Phones are a 15th birthday present here, they’ve got tablets

Whateverletmepost Sat 11-Aug-18 13:52:58

If you can afford one, let him have one. It will make him happy, and life is too short to be miserable. When you are that age it is incredibly important to look both mature and to have the same things as your peers. It's not right, but that's the way it is, and making a stand is not going to change that - but it will make your son unhappy and potentially cause him to be bullied.

I grew up with parents who had the mentality of Littlebluebird123 and they would almost gleefully tell me I knew nothing, was wrong about everything, and they had control and would dictate how 'their' daughter was raised. This ranged from not being allowed to go to friends houses, parties, walk to the store on my own, have pets, go to after school clubs. Their comes a point when it changes from individual beliefs about parenting, to a need to control. The child's happiness comes first - do not underestimate how cruel other children can be. He will access what you call 'rude' content anyway (another thing I don't like, it's not rude, just adult - it should not be given negative connations in the mind of child) from his friends.

Allthegoodusernamesaregonesad Sat 11-Aug-18 13:53:15

If u get him a phone make sure it is registered in ur name as if there is any problems.. Like he subscribed to a service and has to ring to cancel, they want to speak to owner of phone etc. I know this from personal experience.. I made the mistake 😔 but then got phone reregistered in my name. It means you have full control of the phone. Also set up everything and link everything to your email if you get the phone. You can never be too careful with them

Topseyt Sat 11-Aug-18 13:53:31

We told all of our three that they would get phones when going to secondary school because of traveling by bus and public transport alone to get there.

That does tend to correspond roughly with when they turn 11.

They absolutely were not allowed phones to take to primary school.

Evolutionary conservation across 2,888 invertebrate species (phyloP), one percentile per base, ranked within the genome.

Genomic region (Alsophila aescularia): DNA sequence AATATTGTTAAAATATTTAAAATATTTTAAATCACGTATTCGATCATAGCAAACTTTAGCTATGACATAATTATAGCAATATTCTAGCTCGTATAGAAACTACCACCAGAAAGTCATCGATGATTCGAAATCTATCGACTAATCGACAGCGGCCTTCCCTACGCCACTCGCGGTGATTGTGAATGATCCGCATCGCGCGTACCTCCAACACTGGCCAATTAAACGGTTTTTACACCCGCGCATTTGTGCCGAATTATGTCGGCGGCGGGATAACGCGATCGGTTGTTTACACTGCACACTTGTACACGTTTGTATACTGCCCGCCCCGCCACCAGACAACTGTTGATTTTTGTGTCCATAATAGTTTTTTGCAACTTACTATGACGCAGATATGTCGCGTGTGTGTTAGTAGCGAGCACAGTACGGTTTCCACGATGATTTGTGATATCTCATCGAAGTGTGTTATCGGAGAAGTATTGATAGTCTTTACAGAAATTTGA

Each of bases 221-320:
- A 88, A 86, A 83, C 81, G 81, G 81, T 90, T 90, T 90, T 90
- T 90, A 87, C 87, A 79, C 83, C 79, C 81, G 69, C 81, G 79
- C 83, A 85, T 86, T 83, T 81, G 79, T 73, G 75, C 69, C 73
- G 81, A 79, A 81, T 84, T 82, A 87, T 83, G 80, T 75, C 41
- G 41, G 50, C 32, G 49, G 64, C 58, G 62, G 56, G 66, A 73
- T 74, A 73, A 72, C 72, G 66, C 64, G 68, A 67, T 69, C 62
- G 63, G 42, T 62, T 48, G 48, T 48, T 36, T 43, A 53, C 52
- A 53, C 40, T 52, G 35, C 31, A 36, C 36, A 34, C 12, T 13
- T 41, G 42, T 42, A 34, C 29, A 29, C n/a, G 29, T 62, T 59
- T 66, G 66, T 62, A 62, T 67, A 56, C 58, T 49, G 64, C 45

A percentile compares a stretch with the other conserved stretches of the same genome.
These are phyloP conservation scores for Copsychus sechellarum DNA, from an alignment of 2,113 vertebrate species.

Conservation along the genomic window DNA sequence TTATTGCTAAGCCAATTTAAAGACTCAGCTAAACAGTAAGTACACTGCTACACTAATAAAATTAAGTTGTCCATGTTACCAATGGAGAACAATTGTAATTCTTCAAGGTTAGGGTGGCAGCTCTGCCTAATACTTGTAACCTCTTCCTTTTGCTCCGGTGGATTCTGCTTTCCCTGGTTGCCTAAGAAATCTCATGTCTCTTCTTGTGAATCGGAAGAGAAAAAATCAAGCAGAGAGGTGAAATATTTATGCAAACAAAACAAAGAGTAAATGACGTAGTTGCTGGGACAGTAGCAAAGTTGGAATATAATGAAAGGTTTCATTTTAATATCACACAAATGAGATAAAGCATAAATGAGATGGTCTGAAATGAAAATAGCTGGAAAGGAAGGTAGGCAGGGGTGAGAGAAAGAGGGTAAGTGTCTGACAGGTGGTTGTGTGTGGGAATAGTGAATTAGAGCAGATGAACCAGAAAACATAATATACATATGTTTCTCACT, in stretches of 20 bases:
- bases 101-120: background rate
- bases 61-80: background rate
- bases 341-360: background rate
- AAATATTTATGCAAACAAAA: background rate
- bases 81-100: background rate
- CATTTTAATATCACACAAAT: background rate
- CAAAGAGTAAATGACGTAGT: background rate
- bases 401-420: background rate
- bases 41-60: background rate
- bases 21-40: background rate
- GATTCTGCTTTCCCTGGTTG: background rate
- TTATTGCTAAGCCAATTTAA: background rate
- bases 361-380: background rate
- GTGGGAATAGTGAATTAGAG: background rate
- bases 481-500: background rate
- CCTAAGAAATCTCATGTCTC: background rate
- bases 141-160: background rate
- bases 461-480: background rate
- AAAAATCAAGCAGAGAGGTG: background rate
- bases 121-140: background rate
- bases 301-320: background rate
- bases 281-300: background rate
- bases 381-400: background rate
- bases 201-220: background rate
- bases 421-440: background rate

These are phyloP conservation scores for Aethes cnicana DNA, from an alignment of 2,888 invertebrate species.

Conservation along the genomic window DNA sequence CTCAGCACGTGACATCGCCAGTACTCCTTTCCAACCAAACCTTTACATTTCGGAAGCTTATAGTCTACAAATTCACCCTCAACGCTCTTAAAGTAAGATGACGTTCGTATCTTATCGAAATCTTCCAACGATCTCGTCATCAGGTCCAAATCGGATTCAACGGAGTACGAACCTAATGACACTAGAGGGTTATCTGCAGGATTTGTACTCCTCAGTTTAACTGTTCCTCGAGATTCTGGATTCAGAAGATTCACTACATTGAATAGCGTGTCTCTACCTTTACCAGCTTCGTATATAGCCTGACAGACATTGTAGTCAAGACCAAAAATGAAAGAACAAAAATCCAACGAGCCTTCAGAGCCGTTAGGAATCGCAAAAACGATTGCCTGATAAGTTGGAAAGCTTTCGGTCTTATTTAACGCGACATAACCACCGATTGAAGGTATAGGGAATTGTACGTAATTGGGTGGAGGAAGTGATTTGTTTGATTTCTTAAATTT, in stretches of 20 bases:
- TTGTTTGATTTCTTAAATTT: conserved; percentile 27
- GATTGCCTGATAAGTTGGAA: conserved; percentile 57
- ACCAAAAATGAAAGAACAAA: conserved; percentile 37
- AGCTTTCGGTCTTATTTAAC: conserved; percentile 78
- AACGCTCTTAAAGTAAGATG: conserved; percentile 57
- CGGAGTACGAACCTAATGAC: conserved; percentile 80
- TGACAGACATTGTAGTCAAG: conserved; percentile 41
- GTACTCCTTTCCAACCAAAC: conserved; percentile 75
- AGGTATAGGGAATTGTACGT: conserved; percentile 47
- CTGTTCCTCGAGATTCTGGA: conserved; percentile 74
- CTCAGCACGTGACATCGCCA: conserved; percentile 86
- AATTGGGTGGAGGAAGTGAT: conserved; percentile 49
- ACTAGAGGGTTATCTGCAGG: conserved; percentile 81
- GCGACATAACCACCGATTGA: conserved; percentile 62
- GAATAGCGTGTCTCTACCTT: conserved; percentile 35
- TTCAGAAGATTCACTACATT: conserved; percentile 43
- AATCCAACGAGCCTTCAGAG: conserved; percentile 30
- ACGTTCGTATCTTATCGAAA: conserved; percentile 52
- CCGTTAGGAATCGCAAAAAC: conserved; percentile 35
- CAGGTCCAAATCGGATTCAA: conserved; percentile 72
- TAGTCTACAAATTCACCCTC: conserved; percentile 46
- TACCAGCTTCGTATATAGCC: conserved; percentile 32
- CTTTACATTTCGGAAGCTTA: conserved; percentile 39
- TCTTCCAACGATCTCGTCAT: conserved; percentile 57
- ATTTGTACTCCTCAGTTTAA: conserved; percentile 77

When they did get phones they were contract phones with a cap on so that they can't go over on anything. They were also made aware that having and keeping their phones was a privilege that could be withdrawn at any time if they were irresponsible or didn't behave well.

There really won't be many at secondary school who do not have a phone. He is correct there, although I guess that isn't what you wanted to hear.

I'd get one and set out the rules for having and using it.

SquidgyBanana Sat 11-Aug-18 13:54:23

I do agree that it would be handy for keeping in contact.

The high school he is going to do use them in lessons with the teachers discretion but if they come out the bags without the teachers permission they will get confiscated... I’ll probably end up picking it up from the office every day knowing my DS grin

Namelesswonder Sat 11-Aug-18 13:57:31

DD10 is being set up with an old iPhone this week ready for going back to school (in Scotland). She will be starting to walk home by herself some days so I want her to be contactable. The phone will be locked down with age appropriate security and age appropriate Apps. Most of her friends already have phones, usually hand-downs. If you make sure the phone is secure and monitor it I don’t see the problem

SquidgyBanana Sat 11-Aug-18 14:05:07

@Whateverletmepost I agree that there comes a time that you have to let them go and where it crosses a boundary from parenting to control.

I think this is why I wanted to post this here as I don’t know if I’m being OTT and controlling or simply parenting. My mother was emotionally controlling but she let us do and have everything we wanted which didn’t turn out well in the end.

Topseyt Sat 11-Aug-18 14:05:26

You are correct that phones can sometimes be used in lessons at secondary school, at the teacher's discretion only, and to support research and learning in the subject. For example, which websites are best and how to use them. Looking things up etc.

I would be getting a phone about now in your shoes. I would then spend the rest of the holiday drumming into him how you expect him to behave with it. If it is a contract phone then that will be in your name, not his. Therefore it will officially be your phone, so your rules will apply.

Whateverletmepost Sat 11-Aug-18 14:07:54

@squidgybanana I think it's great you care so much you have taken the time to post to get other's opinions. You sound like a great parent.

yikesanotherbooboo Sat 11-Aug-18 14:10:07

Mine had phones when they were getting themselves to school; 11, 11 and 13.
In your DS 's case if this is the birthday nearest to starting senior school I would probably get it.

Cuppaorwine Sat 11-Aug-18 14:16:54

Ours all had phones when they started to go out by themselves so 10/11

MrsChollySawcutt Sat 11-Aug-18 14:25:48

Presumably the 11 year old is going to secondary school in September? Time to unclench a little and face up to him growing up. You have to give him an opportunity to show you he is trustworthy, doesn't sound like you give him an inch at the moment.

Get him a phone before he starts school so he is not the odd one out and can keep in touch with his friends after school and at weekends.